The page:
August 4, 2012

Portrait of the day: Ellsworth Kelly

 Ellsworth Kelly sits at the painting wall in his 15,000-square-foot Spencertown, NY, studio. Photograph by Annie Leibovitz. (Via Vanity Fair).

I just discovered Karen Wright's short article in the July issue of Vanity Fair about Ellsworth Kelly and his studio practice. I knew he needed oxygen tanks, but apparently, at 89-years-old, he has a lung condition caused by inhaling studio fumes. Also, unlike most other painters I know, Kelly likes to paint in silence (I do, too).
“I did not want windows, only skylights,” he says. “I chose my painting wall as it has the best morning light.” Serried rows of paintbrushes and white, gesso-treated canvases stand alongside strategically placed oxygen tanks: Kelly has recently been placed on permanent treatment for a lung condition possibly caused by breathing in the chemicals associated with painting. He is not allowing the regime to slow him down, continuing to work every day, although he now needs to use a mask while working. This undiminished appetite for work is reflected in his current architectural projects and monumental sculptures, two of his abiding interests. He eschews music in the studio, saying, “I like silence.” Here is an artist in search of the truth in the essential. There is no self-doubt visible in the work, even if there is occasionally in the artist, whose parting words today are “I always think that I can’t do it—my shoulder hurts or I’m tired … but I can.”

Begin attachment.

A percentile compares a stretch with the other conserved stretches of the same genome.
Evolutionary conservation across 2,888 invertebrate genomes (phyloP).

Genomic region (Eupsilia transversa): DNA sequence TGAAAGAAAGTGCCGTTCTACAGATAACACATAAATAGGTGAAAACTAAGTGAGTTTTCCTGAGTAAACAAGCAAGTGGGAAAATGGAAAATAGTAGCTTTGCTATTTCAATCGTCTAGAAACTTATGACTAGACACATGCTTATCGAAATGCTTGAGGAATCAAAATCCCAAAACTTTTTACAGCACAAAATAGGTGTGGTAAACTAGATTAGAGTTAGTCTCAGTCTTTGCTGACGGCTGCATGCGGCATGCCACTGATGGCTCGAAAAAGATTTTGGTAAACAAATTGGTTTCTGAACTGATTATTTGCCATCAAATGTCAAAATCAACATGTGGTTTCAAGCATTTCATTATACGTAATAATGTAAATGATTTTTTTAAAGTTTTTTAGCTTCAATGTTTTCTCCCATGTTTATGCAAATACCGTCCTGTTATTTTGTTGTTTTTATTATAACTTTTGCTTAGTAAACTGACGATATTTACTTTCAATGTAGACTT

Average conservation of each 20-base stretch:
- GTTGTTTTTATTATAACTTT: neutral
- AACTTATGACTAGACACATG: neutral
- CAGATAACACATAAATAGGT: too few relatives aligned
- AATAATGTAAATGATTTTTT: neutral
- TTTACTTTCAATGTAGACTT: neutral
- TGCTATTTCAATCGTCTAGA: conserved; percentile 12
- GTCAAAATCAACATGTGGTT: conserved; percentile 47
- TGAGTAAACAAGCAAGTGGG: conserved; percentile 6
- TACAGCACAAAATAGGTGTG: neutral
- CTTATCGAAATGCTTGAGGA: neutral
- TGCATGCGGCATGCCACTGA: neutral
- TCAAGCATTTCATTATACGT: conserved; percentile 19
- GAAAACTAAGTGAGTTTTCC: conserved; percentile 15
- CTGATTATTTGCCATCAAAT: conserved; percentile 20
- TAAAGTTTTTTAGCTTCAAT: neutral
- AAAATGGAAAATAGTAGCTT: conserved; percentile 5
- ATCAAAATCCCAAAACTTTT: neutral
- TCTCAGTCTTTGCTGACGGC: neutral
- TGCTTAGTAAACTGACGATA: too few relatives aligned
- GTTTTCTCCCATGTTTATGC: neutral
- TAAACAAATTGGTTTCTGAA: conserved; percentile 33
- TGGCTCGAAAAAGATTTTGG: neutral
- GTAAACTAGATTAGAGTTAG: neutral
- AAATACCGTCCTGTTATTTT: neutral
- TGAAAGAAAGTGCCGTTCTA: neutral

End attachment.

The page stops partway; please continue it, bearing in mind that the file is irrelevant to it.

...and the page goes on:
Kelly has a powerful show at The Metropolitan Museum through September 3 that includes nearly eighty carefully observed plant drawings made from 1948 through the present. “The most pleasurable thing in the world for me," Kelly says, "is to see something, and then to translate how I see it.” Check out these images from the show, and then go draw from life for a couple hours. You won't regret it.


 Ellsworth Kelly, Wild Grape, 1961, watercolor on paper, 22 1/8 x 28 1/2 inches, private collection,
© Ellsworth Kelly. Photograph Courtesy The Metropolitan Museum of Art

 Ellsworth Kelly, Siberian Iris, 1989, ink on paper, 29 3/4 x 23 inches, private collection, New York. Gift of the artist, © Ellsworth Kelly. Photograph Courtesy The Metropolitan Museum of Art

 Ellsworth Kelly, Seaweed, 1949, watercolor, gouache, and ink on paper, 22 x 17 inches, private collection, © Ellsworth Kelly. Photograph Courtesy The Metropolitan Museum of Art

 Ellsworth Kelly, Teasel, 1949, brush and ink with dry stylus on paper, 22 1/8 x 17 inches,
The Museum of Fine Arts, Houston, Gift of The Brown Foundation, Inc., © Ellsworth Kelly. Photograph Courtesy The Metropolitan Museum of Art

 Ellsworth Kelly, Apples, 1949, watercolor and graphite on paper, 24 3/4 x 19 3/8 inches, Private collection, © Ellsworth Kelly. Photograph Courtesy: The Metropolitan Museum of Art

"Ellsworth Kelly Plant Drawings," curated by Marla Prather. The Metropolitan Museum of Art, New York, NY. Through September 3, 2012.


Related posts:
The long haul: Ellsworth Kelly
Ellsworth Kelly: Paint for the future, not the market
Portrait of the day: Lois Dodd
Beginning painting, Billings Lake, fieldtrip to the Corcoran






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1 comments:

This show is so elegant. It's interesting the images you selected-seem to be the anamolies in the exhibit. These colorful ones are nice punctuation w/in the exhibit, but I prefer the more linear ones! The silence he mentions is palpable.

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